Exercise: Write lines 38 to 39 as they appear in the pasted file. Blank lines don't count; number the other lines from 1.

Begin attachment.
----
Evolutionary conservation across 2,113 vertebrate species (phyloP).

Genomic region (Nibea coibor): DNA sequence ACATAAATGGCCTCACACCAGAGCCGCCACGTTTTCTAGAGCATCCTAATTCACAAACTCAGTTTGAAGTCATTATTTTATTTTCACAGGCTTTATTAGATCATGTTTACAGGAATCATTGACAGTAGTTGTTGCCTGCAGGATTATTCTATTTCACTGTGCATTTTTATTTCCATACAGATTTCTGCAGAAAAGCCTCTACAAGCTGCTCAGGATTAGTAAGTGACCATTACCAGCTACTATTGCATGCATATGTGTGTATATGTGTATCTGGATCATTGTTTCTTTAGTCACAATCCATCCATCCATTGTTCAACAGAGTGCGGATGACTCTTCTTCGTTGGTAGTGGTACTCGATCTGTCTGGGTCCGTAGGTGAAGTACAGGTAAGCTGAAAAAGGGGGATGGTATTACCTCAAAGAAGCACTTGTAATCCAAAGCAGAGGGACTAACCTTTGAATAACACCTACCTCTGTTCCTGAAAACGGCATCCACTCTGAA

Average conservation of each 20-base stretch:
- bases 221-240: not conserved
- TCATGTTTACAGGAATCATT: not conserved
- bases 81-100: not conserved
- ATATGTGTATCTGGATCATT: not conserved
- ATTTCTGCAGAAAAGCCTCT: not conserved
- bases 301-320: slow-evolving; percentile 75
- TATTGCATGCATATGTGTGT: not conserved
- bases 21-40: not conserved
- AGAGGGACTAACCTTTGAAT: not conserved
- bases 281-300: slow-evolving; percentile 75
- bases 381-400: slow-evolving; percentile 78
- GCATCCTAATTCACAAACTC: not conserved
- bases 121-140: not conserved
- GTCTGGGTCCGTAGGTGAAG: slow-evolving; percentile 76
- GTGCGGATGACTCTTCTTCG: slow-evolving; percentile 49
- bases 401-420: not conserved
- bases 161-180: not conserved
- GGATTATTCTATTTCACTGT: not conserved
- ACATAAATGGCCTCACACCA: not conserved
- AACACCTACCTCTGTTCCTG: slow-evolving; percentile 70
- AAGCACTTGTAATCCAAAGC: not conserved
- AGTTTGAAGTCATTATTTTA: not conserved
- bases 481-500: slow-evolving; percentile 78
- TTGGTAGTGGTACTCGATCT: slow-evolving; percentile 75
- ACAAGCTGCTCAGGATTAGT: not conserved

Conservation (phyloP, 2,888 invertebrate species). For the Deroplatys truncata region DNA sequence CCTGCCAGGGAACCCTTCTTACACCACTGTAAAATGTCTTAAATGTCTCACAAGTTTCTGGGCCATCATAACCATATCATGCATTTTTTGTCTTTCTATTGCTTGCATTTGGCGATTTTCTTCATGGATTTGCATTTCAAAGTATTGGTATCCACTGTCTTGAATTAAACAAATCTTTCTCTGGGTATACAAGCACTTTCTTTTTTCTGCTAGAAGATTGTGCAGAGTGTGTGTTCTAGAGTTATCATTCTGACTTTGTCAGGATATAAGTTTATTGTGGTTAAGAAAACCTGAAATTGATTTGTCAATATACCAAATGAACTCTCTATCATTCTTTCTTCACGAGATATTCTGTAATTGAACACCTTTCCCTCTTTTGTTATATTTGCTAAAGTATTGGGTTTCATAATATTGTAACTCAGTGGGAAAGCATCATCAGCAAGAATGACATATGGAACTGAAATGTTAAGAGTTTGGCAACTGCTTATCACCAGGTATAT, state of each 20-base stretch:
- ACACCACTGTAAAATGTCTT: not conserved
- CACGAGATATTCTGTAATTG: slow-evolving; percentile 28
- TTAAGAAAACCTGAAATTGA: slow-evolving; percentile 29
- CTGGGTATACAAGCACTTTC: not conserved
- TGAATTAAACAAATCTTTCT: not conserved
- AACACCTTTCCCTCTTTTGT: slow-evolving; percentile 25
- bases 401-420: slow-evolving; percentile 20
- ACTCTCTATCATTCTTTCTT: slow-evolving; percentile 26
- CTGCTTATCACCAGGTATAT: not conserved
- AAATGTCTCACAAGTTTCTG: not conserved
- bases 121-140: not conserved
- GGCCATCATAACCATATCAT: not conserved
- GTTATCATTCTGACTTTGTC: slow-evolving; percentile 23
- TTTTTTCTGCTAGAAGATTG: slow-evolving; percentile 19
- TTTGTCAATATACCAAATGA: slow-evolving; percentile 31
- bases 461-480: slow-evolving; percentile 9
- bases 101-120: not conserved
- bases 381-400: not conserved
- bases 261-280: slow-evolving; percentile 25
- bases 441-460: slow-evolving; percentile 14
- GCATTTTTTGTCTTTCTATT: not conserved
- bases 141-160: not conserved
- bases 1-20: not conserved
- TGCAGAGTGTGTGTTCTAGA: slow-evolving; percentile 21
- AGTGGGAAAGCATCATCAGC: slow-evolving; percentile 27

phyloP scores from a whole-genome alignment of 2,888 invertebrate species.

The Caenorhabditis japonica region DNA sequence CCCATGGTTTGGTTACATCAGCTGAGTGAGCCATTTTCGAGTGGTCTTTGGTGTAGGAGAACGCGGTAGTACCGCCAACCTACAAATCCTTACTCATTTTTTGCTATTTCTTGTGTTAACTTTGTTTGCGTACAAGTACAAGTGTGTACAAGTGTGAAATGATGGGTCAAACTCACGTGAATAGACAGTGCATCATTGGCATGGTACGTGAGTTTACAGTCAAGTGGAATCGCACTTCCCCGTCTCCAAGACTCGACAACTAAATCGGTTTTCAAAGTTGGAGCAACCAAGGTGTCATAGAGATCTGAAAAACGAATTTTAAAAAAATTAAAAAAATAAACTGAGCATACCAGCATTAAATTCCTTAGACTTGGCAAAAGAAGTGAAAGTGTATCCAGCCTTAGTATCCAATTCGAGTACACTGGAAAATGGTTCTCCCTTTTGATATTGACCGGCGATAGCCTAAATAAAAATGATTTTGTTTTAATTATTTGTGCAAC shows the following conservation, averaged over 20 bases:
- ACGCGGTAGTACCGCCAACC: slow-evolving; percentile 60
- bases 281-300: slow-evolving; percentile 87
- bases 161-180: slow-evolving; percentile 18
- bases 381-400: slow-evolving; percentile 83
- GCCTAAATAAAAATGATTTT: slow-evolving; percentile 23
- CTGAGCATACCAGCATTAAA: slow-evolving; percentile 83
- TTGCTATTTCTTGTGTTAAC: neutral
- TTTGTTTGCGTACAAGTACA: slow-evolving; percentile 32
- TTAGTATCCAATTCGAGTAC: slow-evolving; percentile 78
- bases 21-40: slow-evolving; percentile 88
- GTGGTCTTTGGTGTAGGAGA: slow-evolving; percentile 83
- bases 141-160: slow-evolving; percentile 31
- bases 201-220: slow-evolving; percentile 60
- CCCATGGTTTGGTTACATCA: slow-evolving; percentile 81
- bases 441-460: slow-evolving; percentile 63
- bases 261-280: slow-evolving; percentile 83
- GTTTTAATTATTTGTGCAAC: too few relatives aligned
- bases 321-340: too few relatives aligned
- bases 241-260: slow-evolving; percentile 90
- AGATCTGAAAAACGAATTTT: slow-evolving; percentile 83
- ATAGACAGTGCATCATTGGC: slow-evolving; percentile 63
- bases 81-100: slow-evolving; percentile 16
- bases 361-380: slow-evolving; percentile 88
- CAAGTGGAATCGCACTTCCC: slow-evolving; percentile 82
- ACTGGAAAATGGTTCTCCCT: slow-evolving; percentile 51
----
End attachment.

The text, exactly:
- CTGCTTATCACCAGGTATAT: not conserved
- AAATGTCTCACAAGTTTCTG: not conserved